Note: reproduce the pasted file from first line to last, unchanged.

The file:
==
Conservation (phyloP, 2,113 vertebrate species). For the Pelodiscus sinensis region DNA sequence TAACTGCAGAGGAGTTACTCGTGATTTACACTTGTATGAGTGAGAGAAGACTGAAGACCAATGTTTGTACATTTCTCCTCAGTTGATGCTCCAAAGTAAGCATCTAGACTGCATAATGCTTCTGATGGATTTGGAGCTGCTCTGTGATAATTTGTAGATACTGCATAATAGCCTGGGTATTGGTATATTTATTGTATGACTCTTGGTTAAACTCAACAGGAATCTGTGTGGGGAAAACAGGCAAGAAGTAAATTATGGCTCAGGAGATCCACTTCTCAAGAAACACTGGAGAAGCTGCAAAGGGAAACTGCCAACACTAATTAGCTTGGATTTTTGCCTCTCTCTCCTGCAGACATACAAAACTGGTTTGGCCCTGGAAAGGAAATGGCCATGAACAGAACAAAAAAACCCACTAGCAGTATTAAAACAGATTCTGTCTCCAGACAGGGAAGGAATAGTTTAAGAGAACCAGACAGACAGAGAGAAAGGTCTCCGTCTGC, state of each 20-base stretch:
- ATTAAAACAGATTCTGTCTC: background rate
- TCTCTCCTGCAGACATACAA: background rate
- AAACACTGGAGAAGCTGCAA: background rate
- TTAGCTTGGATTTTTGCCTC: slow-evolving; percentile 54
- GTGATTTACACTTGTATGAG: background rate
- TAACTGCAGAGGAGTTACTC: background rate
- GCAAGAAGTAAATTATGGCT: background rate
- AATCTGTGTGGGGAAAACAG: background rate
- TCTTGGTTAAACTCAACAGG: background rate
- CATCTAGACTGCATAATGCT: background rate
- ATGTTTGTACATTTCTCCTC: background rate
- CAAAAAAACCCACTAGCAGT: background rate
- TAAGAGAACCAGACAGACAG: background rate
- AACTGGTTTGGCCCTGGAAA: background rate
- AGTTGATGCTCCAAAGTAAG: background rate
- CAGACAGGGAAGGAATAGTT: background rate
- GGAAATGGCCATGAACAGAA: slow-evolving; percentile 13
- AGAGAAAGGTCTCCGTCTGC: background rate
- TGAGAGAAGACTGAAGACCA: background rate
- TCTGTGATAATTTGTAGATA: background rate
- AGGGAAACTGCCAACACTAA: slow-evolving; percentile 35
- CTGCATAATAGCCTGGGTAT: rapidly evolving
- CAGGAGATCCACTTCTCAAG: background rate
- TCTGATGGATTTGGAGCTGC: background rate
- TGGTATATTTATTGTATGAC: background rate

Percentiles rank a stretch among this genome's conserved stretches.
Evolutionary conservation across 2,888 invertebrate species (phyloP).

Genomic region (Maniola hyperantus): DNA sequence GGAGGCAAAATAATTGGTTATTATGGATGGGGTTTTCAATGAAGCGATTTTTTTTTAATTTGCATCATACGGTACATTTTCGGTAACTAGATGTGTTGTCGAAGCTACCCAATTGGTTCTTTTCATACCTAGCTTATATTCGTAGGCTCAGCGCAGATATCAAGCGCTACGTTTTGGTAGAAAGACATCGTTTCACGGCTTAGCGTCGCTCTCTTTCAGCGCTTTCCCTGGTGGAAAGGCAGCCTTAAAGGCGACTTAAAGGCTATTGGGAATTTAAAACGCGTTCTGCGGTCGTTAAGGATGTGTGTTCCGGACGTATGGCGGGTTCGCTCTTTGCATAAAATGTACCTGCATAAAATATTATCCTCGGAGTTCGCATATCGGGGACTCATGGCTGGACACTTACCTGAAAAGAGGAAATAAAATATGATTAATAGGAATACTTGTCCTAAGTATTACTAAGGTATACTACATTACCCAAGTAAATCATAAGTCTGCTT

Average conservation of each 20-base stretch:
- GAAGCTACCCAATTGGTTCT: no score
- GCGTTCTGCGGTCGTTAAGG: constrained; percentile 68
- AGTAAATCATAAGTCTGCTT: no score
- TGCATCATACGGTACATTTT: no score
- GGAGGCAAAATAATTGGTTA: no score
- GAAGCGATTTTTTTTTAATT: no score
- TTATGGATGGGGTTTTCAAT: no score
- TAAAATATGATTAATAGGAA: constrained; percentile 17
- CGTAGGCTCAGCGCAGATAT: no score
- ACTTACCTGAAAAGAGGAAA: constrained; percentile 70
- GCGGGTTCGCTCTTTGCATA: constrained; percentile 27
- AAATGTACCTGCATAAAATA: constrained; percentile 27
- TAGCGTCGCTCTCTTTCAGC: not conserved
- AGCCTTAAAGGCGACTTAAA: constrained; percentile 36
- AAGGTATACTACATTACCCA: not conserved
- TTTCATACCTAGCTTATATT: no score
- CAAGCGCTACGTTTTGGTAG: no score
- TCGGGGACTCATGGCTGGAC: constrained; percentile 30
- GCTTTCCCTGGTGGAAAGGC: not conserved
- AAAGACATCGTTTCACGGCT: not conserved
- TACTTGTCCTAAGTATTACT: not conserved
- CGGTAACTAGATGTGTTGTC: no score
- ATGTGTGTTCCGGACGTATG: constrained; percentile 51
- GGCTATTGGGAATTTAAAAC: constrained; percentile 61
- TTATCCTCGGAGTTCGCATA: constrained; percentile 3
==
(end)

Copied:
Conservation (phyloP, 2,113 vertebrate species). For the Pelodiscus sinensis region DNA sequence TAACTGCAGAGGAGTTACTCGTGATTTACACTTGTATGAGTGAGAGAAGACTGAAGACCAATGTTTGTACATTTCTCCTCAGTTGATGCTCCAAAGTAAGCATCTAGACTGCATAATGCTTCTGATGGATTTGGAGCTGCTCTGTGATAATTTGTAGATACTGCATAATAGCCTGGGTATTGGTATATTTATTGTATGACTCTTGGTTAAACTCAACAGGAATCTGTGTGGGGAAAACAGGCAAGAAGTAAATTATGGCTCAGGAGATCCACTTCTCAAGAAACACTGGAGAAGCTGCAAAGGGAAACTGCCAACACTAATTAGCTTGGATTTTTGCCTCTCTCTCCTGCAGACATACAAAACTGGTTTGGCCCTGGAAAGGAAATGGCCATGAACAGAACAAAAAAACCCACTAGCAGTATTAAAACAGATTCTGTCTCCAGACAGGGAAGGAATAGTTTAAGAGAACCAGACAGACAGAGAGAAAGGTCTCCGTCTGC, state of each 20-base stretch:
- ATTAAAACAGATTCTGTCTC: background rate
- TCTCTCCTGCAGACATACAA: background rate
- AAACACTGGAGAAGCTGCAA: background rate
- TTAGCTTGGATTTTTGCCTC: slow-evolving; percentile 54
- GTGATTTACACTTGTATGAG: background rate
- TAACTGCAGAGGAGTTACTC: background rate
- GCAAGAAGTAAATTATGGCT: background rate
- AATCTGTGTGGGGAAAACAG: background rate
- TCTTGGTTAAACTCAACAGG: background rate
- CATCTAGACTGCATAATGCT: background rate
- ATGTTTGTACATTTCTCCTC: background rate
- CAAAAAAACCCACTAGCAGT: background rate
- TAAGAGAACCAGACAGACAG: background rate
- AACTGGTTTGGCCCTGGAAA: background rate
- AGTTGATGCTCCAAAGTAAG: background rate
- CAGACAGGGAAGGAATAGTT: background rate
- GGAAATGGCCATGAACAGAA: slow-evolving; percentile 13
- AGAGAAAGGTCTCCGTCTGC: background rate
- TGAGAGAAGACTGAAGACCA: background rate
- TCTGTGATAATTTGTAGATA: background rate
- AGGGAAACTGCCAACACTAA: slow-evolving; percentile 35
- CTGCATAATAGCCTGGGTAT: rapidly evolving
- CAGGAGATCCACTTCTCAAG: background rate
- TCTGATGGATTTGGAGCTGC: background rate
- TGGTATATTTATTGTATGAC: background rate

Percentiles rank a stretch among this genome's conserved stretches.
Evolutionary conservation across 2,888 invertebrate species (phyloP).

Genomic region (Maniola hyperantus): DNA sequence GGAGGCAAAATAATTGGTTATTATGGATGGGGTTTTCAATGAAGCGATTTTTTTTTAATTTGCATCATACGGTACATTTTCGGTAACTAGATGTGTTGTCGAAGCTACCCAATTGGTTCTTTTCATACCTAGCTTATATTCGTAGGCTCAGCGCAGATATCAAGCGCTACGTTTTGGTAGAAAGACATCGTTTCACGGCTTAGCGTCGCTCTCTTTCAGCGCTTTCCCTGGTGGAAAGGCAGCCTTAAAGGCGACTTAAAGGCTATTGGGAATTTAAAACGCGTTCTGCGGTCGTTAAGGATGTGTGTTCCGGACGTATGGCGGGTTCGCTCTTTGCATAAAATGTACCTGCATAAAATATTATCCTCGGAGTTCGCATATCGGGGACTCATGGCTGGACACTTACCTGAAAAGAGGAAATAAAATATGATTAATAGGAATACTTGTCCTAAGTATTACTAAGGTATACTACATTACCCAAGTAAATCATAAGTCTGCTT

Average conservation of each 20-base stretch:
- GAAGCTACCCAATTGGTTCT: no score
- GCGTTCTGCGGTCGTTAAGG: constrained; percentile 68
- AGTAAATCATAAGTCTGCTT: no score
- TGCATCATACGGTACATTTT: no score
- GGAGGCAAAATAATTGGTTA: no score
- GAAGCGATTTTTTTTTAATT: no score
- TTATGGATGGGGTTTTCAAT: no score
- TAAAATATGATTAATAGGAA: constrained; percentile 17
- CGTAGGCTCAGCGCAGATAT: no score
- ACTTACCTGAAAAGAGGAAA: constrained; percentile 70
- GCGGGTTCGCTCTTTGCATA: constrained; percentile 27
- AAATGTACCTGCATAAAATA: constrained; percentile 27
- TAGCGTCGCTCTCTTTCAGC: not conserved
- AGCCTTAAAGGCGACTTAAA: constrained; percentile 36
- AAGGTATACTACATTACCCA: not conserved
- TTTCATACCTAGCTTATATT: no score
- CAAGCGCTACGTTTTGGTAG: no score
- TCGGGGACTCATGGCTGGAC: constrained; percentile 30
- GCTTTCCCTGGTGGAAAGGC: not conserved
- AAAGACATCGTTTCACGGCT: not conserved
- TACTTGTCCTAAGTATTACT: not conserved
- CGGTAACTAGATGTGTTGTC: no score
- ATGTGTGTTCCGGACGTATG: constrained; percentile 51
- GGCTATTGGGAATTTAAAAC: constrained; percentile 61
- TTATCCTCGGAGTTCGCATA: constrained; percentile 3